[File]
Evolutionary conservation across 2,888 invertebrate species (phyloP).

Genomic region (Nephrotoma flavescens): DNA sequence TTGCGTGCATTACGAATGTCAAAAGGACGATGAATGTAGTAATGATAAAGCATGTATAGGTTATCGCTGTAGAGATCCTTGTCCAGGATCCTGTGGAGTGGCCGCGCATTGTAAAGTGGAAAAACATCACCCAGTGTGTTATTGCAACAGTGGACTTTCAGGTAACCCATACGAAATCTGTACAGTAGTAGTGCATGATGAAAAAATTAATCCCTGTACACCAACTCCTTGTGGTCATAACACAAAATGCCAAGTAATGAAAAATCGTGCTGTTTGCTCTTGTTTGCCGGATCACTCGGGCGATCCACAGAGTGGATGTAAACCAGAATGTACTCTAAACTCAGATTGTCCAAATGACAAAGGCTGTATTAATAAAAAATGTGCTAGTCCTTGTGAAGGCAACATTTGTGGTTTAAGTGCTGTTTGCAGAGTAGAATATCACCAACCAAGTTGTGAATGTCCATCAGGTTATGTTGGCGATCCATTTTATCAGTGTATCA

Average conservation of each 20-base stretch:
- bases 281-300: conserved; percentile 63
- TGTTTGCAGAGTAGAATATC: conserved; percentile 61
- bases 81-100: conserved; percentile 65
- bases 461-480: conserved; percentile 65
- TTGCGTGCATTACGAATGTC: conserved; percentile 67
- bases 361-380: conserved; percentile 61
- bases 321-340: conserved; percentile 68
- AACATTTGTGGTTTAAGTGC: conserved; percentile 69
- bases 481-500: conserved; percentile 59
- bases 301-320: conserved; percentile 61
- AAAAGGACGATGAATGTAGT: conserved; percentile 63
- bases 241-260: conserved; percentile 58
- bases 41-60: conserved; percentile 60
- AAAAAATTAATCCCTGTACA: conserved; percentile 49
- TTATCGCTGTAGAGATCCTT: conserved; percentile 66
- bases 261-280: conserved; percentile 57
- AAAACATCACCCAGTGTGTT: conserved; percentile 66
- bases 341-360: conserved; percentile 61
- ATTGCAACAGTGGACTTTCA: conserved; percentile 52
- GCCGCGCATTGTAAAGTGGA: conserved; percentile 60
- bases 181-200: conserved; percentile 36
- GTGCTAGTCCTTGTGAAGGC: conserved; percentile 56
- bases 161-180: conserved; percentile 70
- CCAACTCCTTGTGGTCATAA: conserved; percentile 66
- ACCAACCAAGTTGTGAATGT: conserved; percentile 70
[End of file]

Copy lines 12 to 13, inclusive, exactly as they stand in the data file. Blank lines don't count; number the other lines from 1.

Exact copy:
- bases 481-500: conserved; percentile 59
- bases 301-320: conserved; percentile 61